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Amnesty Int'l Slams Azerbaijan Ahead Of European Games

Azerbaijani President Ilham Aliyev at the opening of a ski area at Shahdag in January
Azerbaijani President Ilham Aliyev at the opening of a ski area at Shahdag in January

Amnesty International has denounced the Azerbaijani government’s crackdown on civil society as that country prepares to host the first European Games, saying threats, physical violence, and the imprisonment of government critics have become “the hallmark of the Azerbaijan regime.”

The London-based rights monitor makes the assessment in a report issued on March 4, 100 days before the opening ceremony of the European Games, an event similar to the Olympics but limited to athletes from Europe.

The report, titled Guilty Of Defending Rights: Azerbaijan’s Human Rights Defenders And Activists Behind Bars, documents abuses of more than 90 human rights campaigners by the regime of President Ilham Aliyev.

Amnesty International says the document highlights the “mounting persecution of government critics, detained under false charges, beaten, and threatened and deprived of urgent medical care and lawyers.”

The organization’s director for Europe and Central Asia, John Dalhuisen, says Azerbaijan’s authorities are among “the most repressive in Europe and would certainly be on the medal winning podium if prizes were on offer for the number of activists and rights defenders behind bars.”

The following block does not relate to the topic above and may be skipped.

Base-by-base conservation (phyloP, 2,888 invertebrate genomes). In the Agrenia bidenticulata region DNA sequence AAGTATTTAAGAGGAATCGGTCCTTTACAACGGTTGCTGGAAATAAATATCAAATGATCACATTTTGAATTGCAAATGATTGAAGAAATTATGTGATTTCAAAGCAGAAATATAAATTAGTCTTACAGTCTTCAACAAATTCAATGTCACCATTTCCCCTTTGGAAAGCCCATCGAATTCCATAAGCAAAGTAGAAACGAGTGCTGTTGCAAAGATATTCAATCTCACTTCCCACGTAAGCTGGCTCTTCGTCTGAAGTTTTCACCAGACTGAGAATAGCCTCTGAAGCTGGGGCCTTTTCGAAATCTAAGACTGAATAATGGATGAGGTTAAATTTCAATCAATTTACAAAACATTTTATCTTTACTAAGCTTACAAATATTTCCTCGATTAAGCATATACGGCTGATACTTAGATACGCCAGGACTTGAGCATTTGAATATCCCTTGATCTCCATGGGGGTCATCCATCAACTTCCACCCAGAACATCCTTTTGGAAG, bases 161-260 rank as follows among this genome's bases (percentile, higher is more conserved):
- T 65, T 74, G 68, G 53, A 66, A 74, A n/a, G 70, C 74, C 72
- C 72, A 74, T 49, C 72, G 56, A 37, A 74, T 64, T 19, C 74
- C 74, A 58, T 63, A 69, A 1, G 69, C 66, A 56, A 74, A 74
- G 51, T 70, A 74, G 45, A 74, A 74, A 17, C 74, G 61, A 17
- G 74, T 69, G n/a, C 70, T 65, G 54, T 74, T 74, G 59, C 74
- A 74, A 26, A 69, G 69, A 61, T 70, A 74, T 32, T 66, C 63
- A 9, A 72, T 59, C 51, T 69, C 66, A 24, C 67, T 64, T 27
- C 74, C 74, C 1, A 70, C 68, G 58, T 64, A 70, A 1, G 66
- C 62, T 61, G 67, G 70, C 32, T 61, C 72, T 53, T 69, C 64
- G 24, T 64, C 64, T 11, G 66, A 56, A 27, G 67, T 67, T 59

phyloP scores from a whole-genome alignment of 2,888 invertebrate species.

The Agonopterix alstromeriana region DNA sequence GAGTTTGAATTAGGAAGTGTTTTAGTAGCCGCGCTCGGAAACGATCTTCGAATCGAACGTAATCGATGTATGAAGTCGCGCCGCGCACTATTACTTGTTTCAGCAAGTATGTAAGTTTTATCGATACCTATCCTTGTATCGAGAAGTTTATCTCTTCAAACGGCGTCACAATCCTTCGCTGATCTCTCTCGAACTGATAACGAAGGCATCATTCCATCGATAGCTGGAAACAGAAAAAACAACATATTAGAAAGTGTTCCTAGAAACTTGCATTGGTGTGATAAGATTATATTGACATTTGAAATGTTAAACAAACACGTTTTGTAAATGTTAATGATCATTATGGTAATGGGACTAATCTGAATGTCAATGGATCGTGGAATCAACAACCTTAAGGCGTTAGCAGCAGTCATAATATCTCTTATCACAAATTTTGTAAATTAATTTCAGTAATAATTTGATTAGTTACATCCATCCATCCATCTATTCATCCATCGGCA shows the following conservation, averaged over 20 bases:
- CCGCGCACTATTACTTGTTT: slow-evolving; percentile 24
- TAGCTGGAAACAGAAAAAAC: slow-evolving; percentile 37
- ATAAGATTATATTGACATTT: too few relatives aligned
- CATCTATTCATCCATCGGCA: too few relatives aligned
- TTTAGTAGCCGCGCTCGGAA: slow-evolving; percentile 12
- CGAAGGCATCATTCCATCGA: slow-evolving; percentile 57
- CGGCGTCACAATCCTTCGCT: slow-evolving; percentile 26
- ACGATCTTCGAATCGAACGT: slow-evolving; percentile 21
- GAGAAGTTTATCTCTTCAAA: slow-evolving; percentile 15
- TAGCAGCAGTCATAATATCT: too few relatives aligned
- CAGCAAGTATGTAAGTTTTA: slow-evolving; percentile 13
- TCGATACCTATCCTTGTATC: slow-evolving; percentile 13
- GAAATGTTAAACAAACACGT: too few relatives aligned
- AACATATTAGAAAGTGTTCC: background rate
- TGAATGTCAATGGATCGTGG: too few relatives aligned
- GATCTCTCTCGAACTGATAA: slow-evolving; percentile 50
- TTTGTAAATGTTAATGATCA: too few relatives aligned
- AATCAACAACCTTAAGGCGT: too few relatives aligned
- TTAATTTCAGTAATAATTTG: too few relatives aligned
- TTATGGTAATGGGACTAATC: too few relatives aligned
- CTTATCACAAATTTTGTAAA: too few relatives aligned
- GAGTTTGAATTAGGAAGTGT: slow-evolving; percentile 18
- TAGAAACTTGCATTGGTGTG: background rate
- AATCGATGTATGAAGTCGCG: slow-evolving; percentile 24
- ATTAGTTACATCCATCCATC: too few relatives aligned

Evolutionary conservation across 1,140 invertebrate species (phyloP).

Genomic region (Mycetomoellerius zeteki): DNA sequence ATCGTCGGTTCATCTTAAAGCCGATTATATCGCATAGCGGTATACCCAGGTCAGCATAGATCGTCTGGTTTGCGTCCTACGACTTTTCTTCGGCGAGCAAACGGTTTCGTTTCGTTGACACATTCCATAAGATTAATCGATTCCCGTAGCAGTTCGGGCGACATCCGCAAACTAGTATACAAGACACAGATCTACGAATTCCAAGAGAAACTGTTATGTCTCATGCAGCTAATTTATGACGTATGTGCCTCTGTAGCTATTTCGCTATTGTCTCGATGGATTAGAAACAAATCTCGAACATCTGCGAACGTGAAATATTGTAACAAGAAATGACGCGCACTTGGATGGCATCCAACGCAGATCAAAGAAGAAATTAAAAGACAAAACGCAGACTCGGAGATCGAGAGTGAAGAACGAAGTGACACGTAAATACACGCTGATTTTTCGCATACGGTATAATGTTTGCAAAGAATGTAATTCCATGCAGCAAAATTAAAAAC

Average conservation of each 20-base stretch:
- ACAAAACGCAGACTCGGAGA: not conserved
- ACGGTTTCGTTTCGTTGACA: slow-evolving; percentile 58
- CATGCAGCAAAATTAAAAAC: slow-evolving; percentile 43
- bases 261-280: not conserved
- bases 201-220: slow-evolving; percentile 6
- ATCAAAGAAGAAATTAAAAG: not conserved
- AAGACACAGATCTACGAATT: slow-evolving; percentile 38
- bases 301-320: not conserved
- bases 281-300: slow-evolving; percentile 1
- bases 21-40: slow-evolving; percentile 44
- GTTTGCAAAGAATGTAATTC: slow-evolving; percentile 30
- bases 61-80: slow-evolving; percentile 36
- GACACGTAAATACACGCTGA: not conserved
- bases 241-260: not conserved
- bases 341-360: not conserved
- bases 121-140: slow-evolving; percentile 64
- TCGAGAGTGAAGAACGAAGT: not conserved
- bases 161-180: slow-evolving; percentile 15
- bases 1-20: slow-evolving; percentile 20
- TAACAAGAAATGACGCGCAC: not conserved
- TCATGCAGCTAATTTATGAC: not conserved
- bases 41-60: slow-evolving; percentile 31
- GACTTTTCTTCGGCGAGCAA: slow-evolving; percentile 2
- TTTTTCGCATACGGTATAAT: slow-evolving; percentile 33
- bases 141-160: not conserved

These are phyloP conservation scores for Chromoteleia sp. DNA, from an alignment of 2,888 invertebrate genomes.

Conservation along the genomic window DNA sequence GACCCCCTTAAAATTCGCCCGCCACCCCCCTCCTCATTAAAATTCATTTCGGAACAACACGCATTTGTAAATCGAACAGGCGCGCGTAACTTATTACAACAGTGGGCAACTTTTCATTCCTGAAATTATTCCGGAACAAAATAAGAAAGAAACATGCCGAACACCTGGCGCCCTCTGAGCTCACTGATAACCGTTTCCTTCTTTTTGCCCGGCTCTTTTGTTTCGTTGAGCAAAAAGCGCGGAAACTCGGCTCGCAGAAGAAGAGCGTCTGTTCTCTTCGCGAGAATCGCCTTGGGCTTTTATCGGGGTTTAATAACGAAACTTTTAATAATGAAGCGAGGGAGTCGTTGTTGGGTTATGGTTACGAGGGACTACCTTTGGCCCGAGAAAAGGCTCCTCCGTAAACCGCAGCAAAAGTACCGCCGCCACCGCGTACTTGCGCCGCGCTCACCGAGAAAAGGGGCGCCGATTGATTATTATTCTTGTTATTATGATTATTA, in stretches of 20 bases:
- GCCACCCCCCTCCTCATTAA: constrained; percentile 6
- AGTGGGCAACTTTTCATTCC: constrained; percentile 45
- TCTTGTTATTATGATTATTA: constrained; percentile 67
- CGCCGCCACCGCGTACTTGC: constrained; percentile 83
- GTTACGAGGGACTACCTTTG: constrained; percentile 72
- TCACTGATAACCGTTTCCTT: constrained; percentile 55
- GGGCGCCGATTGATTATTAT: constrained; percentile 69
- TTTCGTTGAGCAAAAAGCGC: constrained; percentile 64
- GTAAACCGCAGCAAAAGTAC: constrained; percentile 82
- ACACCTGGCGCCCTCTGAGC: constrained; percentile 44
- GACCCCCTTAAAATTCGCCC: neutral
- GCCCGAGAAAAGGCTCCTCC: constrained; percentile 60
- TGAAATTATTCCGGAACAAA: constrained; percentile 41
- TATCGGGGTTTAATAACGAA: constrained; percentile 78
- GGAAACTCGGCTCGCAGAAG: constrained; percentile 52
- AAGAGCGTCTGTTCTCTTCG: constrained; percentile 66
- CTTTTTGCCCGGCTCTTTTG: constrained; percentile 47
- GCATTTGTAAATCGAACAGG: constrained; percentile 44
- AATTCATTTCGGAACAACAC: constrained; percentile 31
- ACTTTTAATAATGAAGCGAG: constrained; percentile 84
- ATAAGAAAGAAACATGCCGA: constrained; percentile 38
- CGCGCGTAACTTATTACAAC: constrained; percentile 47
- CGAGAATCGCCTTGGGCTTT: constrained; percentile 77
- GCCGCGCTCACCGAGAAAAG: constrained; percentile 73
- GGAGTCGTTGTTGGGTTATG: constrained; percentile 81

Aliev denies his government violates human rights.

But Amnesty International says at least 22 prisoners of conscience are now in jail or in detention on trumped up charges, ranging from fraud to abuse of drugs and treason.

It says human rights defenders who had given their testimony to the Parliamentary Assembly of the Council of Europe (PACE) last year have been arrested.

Dalhuisen said these arrests have “effectively paralyzed civil society and closed the lid on freedom of expression.”

Human rights activist Leyla Yunus was arrested in July after calling for a boycott of the European Games because of the government’s worsening human rights record.

The 60-year-old was charged with treason, conducting illegal business, tax evasion, abuse of authority, fraud, and forgery, which Amnesty International describes as “trumped-up and politically motivated charges.”

Amnesty says authorities have also “intensified a crackdown” on journalists critical of the government.

Investigative journalist and RFE/RL contributor Khadija Ismayilova was detained in December and faces an array of charges she says are politically motivated.

She has reported extensively on the financial dealings of President Aliyev and members of his family.

“With their eyes on Azerbaijan’s petrodollars, the international community has been remarkably silent about the country’s repressive tactics and human rights violations.” Dalhuisen said. “This is horribly shortsighted and a deep disservice to those currently languishing behind bars.”

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